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    May 2012
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    Rockford, MI
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    Default Re: Mouse guard

    1007131344.jpg
    1007131342.jpg

    1/4" (#4) hardware cloth. I did remove two verticals to help get the drones evicted. Bees seem to appreiciate it. lol

  7. #7
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    May 2012
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    Durango, Colorado
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    Default Re: Mouse guard

    The issue with the weather here in SW CO is it is maddeningly inconsistent. I don't want to change up their settings the day of snow and ice...rather would like to give them a couple of days to adjust to the new setting in the entrance. Last year I waited too long and several bees struggled to find their way back inside and froze/ got wet in the snow.

    We are in the 60-70's by day, 30-40's at night. Mid-week, we are expected to get snow and the weather drops into the 40's by day and 20's by night, then back up to the 60-70's by day, 30-40's at night by the end of the week.

  8. #8
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    Mar 2013
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    Shickshinny, Pennsylvania
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    Default Re: Mouse guard

    WillH ,Do you make your own racks or purchase them, I'm having a hard time finding decent plans for them . Is the main asset to a rack keeping the bees a little further away from the cold air in the winter and also help with bearding in the summer .

  9. #9
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    Nassau County, New York, USA
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    Default Re: Mouse guard

    I buy them from Mann Lake as they come assembled. Brushy has them for $4 less but unassembled. And if you are buying a bunch, Mann Lake gives you free shipping so price will be the same.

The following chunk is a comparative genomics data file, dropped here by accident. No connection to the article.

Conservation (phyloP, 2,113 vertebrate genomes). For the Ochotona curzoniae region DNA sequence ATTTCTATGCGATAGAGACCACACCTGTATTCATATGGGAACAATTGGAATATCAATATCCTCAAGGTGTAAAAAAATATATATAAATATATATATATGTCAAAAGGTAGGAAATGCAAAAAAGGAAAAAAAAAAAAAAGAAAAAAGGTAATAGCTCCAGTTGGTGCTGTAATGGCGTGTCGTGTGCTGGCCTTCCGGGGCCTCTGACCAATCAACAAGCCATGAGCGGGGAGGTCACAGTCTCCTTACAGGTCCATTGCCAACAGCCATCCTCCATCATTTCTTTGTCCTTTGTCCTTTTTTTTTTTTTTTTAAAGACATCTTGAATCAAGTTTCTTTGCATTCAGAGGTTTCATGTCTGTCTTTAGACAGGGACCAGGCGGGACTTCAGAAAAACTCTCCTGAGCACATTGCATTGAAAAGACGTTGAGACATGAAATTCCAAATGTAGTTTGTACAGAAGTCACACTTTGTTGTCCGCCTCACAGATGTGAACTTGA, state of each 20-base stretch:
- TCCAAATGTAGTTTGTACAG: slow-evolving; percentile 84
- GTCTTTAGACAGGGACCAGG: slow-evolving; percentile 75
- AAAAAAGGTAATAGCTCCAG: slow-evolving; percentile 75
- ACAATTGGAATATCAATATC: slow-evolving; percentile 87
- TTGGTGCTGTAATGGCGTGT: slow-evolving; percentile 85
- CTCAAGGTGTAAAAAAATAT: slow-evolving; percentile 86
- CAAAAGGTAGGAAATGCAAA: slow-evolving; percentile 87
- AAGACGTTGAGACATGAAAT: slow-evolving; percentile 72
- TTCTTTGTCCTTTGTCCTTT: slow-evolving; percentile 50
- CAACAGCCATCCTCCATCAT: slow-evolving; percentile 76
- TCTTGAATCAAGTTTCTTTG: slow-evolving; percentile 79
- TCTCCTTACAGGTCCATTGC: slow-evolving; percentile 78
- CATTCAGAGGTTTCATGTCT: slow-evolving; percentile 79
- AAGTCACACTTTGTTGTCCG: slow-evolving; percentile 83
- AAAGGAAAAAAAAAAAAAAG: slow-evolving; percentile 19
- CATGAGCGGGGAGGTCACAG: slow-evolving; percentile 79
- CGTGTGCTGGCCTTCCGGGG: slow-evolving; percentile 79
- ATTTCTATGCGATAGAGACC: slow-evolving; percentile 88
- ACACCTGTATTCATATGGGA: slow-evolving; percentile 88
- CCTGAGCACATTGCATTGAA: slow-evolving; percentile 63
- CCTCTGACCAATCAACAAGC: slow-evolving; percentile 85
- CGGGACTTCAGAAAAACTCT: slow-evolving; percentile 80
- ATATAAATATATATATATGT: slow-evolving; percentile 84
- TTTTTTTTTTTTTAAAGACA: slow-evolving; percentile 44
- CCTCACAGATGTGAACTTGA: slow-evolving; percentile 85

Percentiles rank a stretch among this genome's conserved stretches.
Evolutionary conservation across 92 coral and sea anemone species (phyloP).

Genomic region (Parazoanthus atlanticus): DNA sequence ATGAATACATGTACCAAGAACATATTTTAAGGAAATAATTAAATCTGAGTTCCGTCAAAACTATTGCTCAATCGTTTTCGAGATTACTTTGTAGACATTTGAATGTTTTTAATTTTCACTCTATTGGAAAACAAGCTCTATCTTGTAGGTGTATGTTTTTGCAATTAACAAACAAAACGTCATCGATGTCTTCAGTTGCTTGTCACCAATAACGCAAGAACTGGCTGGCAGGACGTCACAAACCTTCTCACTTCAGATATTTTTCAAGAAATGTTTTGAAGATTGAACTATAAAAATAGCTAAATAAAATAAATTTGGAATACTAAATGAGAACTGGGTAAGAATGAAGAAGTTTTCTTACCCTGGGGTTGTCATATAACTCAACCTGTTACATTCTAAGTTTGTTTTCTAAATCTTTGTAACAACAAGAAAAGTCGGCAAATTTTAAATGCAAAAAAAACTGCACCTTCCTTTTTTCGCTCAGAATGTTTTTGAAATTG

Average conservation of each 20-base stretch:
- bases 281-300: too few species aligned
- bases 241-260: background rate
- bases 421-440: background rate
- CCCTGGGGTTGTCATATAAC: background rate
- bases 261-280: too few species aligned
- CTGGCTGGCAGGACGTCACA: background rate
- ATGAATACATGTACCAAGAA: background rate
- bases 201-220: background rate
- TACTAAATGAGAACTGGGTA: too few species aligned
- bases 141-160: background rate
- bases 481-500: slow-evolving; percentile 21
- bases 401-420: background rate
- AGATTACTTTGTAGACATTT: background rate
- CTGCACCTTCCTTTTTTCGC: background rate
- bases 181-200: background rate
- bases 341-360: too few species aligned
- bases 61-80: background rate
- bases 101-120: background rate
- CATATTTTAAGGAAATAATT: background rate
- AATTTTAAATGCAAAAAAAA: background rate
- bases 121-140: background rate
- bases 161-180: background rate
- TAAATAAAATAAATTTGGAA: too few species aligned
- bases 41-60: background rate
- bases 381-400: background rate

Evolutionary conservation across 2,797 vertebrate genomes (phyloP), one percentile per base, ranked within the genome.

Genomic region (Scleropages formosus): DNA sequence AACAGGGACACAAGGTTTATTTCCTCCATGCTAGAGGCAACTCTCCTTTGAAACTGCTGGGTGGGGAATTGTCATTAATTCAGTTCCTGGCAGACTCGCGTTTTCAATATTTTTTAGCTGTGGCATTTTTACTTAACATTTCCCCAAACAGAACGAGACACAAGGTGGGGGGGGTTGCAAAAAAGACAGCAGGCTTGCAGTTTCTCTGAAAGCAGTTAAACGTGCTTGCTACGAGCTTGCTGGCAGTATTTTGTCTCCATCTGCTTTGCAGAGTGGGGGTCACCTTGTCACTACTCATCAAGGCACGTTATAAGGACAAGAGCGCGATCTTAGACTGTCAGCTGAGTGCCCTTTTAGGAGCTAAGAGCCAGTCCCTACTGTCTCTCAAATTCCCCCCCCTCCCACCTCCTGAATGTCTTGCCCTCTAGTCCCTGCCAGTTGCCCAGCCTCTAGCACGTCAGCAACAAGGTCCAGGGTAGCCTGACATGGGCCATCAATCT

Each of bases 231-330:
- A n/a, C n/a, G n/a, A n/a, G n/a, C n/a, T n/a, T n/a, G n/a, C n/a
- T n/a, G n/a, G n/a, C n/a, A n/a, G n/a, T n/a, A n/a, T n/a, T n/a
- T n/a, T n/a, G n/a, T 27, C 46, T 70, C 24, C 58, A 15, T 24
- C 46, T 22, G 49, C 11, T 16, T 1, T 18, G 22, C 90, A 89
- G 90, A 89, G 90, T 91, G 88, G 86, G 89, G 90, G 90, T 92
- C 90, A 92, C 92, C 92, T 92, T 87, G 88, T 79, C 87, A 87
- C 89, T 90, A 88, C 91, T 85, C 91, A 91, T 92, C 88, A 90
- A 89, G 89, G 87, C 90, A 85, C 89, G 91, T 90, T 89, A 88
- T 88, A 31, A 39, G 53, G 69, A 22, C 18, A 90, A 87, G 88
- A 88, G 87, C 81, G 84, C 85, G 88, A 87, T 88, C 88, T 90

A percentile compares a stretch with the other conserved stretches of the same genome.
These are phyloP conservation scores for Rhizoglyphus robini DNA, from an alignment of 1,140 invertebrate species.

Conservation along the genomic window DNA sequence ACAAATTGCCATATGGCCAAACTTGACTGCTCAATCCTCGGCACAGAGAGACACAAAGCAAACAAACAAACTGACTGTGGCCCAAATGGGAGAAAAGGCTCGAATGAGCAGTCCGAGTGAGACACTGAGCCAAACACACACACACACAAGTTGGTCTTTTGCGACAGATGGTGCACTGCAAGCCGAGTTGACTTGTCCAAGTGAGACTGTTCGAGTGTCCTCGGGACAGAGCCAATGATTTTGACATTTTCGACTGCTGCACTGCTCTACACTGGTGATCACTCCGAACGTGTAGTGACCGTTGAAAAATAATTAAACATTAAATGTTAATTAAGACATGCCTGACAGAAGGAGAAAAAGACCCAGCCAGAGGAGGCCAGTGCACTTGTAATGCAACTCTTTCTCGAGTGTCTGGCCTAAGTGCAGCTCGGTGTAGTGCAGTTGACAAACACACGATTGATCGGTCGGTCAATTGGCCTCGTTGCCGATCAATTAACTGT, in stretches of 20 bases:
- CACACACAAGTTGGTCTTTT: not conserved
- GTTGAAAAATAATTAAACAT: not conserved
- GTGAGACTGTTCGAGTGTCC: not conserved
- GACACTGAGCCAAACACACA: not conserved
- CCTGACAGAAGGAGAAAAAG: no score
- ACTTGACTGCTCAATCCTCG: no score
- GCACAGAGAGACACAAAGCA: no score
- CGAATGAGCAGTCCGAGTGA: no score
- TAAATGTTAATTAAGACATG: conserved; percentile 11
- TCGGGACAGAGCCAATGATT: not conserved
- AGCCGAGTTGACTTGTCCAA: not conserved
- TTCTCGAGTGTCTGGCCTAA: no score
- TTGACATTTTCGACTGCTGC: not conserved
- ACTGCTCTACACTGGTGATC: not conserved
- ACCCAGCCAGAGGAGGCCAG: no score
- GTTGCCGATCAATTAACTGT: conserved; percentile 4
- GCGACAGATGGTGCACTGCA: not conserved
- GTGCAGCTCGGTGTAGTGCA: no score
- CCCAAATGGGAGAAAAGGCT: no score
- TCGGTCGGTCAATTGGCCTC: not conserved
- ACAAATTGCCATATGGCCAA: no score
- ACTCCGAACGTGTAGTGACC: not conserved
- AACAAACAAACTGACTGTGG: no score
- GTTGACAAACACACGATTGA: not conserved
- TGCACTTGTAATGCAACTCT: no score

In his popular book "Hive Management" Richard Bonney describes slatted rack as follows:

    "Its purpose is at least twofold. It gives additional cluster space in the hive, helping to reduce the sense of congestion in a busy hive and improving the ventilation. Because of the wide
    board built into the front end of the slatted rack, it also provides a buffer between the entrance and the lower brood frames, which helps to overcome the reluctance of some queens to lay in brood comb that is close to the entrance. A further benefit that I have seen is that it also seems to help the bees to keep a cleaner hive."

    For my experience it reduces bearding in the summer and protects hive from cold drafts in the winter. I have compared hives with and without them, and noticed that hives with slatted racks have more bees and perform better even in honey production, possibly because of less congestion. It is most useful in the winter though.
    USDA Zone 7a - elevation 148 feet

  10. #10
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    Default Re: Mouse guard